The Q&A Archives: Lemon Trees

Question: Is it possible to grow lemon trees in the upper pennsula of Michigan outside? Or can you grow them inside in large pails and set outside in summer? Will they bear fruit ok to eat?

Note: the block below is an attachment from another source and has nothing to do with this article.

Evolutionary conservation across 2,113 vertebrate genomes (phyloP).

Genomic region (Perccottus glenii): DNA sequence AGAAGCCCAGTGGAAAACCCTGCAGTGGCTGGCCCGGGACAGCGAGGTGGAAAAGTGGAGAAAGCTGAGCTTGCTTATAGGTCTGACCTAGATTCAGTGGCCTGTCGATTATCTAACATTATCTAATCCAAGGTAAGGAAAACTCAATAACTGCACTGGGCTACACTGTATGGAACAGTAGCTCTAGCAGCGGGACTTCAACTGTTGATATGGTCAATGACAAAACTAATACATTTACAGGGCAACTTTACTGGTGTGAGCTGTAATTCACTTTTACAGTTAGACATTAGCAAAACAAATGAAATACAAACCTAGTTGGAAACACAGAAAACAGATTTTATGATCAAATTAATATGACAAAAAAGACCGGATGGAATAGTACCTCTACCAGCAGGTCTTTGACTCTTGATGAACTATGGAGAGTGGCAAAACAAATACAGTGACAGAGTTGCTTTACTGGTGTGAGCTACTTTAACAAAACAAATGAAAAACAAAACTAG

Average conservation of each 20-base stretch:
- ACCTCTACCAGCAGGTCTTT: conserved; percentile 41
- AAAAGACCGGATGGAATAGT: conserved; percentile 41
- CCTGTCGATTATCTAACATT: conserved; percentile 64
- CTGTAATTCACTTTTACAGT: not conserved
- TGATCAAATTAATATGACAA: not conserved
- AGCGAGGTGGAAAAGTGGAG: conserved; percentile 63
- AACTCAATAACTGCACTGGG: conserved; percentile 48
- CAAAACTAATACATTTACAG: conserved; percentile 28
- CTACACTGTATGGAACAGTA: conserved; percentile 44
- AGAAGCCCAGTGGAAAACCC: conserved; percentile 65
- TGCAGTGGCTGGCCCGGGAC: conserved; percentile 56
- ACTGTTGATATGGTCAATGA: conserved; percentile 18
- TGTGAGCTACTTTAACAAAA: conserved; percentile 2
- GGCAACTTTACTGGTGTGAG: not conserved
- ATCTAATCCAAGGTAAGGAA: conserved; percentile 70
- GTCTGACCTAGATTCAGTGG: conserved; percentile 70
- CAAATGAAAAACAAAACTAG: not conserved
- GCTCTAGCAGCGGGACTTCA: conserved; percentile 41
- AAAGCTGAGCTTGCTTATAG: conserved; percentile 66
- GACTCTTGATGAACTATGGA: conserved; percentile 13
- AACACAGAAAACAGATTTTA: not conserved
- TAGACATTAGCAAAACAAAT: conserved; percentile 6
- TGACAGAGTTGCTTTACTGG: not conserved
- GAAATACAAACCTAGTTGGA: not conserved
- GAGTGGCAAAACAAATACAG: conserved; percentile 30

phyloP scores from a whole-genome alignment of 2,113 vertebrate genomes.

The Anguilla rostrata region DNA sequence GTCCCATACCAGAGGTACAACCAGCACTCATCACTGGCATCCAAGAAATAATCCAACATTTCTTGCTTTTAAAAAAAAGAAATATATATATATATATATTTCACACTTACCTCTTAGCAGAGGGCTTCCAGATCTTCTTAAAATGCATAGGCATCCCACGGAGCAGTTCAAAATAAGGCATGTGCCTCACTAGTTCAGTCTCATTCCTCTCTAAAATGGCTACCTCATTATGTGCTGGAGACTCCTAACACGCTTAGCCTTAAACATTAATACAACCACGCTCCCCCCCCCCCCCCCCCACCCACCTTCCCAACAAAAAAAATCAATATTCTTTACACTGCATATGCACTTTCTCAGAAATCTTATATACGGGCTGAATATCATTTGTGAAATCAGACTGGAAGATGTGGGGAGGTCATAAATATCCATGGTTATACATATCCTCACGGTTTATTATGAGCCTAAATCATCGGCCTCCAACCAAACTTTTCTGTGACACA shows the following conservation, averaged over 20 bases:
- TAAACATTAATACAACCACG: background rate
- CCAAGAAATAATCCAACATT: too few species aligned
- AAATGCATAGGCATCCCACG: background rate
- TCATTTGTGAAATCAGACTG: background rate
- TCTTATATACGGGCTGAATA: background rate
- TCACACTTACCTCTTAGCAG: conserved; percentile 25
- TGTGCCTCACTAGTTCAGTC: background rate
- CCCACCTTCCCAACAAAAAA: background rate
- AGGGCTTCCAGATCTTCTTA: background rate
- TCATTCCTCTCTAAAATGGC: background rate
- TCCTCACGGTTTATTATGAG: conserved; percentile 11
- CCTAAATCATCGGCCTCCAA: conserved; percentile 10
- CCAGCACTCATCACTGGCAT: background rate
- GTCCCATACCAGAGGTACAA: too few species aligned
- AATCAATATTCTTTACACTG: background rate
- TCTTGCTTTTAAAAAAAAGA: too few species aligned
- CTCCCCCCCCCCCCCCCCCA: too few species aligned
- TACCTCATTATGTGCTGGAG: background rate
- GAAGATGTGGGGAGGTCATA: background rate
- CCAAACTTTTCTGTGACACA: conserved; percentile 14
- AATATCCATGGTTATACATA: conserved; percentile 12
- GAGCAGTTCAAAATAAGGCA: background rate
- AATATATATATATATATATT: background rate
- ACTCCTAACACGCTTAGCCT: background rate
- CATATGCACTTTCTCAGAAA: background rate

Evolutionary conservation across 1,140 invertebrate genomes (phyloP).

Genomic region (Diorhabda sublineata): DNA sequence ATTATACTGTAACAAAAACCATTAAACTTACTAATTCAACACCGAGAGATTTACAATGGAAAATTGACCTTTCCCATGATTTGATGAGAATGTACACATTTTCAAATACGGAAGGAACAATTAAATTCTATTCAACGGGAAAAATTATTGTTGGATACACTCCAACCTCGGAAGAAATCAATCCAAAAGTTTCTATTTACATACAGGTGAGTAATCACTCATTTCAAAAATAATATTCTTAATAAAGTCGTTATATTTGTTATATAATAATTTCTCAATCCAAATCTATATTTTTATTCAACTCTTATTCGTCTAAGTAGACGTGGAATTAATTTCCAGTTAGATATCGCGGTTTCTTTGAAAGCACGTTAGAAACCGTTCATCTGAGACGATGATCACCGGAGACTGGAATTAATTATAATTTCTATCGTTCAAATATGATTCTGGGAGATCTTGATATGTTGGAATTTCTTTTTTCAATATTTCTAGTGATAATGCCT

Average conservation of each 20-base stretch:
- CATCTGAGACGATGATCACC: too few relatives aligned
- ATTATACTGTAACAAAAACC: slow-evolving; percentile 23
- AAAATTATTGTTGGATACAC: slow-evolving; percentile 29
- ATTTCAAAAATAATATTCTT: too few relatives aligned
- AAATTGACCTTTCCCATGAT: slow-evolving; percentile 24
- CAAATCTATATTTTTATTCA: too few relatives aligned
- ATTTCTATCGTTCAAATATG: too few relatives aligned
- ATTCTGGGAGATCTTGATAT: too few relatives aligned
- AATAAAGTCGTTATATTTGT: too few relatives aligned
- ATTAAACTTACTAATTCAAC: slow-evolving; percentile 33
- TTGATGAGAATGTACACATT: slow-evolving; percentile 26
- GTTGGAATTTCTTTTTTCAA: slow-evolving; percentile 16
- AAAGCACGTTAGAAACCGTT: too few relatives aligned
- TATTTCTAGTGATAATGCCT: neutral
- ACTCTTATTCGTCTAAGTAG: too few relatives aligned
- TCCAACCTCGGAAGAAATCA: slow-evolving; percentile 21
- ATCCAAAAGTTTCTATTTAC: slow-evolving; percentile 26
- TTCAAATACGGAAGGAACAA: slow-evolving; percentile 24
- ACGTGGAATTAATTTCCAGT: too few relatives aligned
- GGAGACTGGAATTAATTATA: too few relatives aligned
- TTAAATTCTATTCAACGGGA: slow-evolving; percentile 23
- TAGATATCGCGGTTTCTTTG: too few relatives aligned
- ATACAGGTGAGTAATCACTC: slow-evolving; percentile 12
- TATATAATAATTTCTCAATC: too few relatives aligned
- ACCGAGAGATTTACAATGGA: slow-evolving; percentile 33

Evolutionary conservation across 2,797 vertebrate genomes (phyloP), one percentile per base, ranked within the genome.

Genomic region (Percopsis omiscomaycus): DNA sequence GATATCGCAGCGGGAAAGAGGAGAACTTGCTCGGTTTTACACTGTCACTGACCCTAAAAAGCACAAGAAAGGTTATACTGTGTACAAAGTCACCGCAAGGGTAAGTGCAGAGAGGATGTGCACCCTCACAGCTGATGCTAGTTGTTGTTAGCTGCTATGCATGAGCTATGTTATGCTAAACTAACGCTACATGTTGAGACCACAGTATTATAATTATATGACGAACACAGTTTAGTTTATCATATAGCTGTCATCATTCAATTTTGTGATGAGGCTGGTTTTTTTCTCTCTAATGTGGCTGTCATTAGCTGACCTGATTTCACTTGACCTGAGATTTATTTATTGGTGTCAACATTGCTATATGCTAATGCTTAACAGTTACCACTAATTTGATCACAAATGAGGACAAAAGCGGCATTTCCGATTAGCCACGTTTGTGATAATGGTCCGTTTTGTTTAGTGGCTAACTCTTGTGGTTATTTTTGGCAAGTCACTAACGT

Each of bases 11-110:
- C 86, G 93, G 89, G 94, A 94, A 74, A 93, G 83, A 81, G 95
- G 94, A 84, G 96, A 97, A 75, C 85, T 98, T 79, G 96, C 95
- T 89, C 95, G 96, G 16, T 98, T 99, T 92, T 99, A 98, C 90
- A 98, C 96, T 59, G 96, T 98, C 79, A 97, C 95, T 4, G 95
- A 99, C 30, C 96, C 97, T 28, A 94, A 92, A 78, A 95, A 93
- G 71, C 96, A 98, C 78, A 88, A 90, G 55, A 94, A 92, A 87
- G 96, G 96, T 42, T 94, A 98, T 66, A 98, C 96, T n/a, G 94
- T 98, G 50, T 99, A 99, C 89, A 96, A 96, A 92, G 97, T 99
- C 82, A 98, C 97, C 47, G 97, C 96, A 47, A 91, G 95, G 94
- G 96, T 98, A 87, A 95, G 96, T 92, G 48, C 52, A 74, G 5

Answer: You can grow a lemon tree in a container, enjoy it outdoors during the spring and summer months and use it as a houseplant during the winter months. They do bear fruit. I think the best choice is a Meyer Lemon. In true fact, the Meyer Lemon is not actually a real lemon but a cross between a lemon, a type of orange and a mandarin. While it retains most of the characteristics of a lemon, it has a bit less acidity, less bitterness, more sweetness and thinner skin. The skin of the Meyer Lemon lacks the typical zest of a real lemon. It has gained favor because it bears a heavy crop and it is a relatively hardy plant, as far as citrus goes. Here are some guidelines for success: Performs best with full sun (at least 8 hours per day). Regular water with well dranined soil. No wet feet.. Hardy to 25 degrees farenheit. Can grow in a pot to restrict size or in areas that can suffer a heavy freeze. Grows to 15 feet tall and wide or larger if planted in the ground. Sandy, well-drained, dry, alkaline soil works best. Tolerates acidic soil if necessary. Low salt tolerance. Rounded growth habit. Medium rate of growth. Used for Patio Tree, Screen, Fruit and as a Specimen Plant. The Meyer Lemon bears heavily when mature. Its crop size increases as the plant matures. It may bear 10 or more lemons even at 3 years of age. The fruit is green in color until it matures. When mature on the tree, the Meyer Lemon changes to a yellow-orange color. That will take longer than you expect. The main crop matures in the summer. Best wishes with your new lemon tree!

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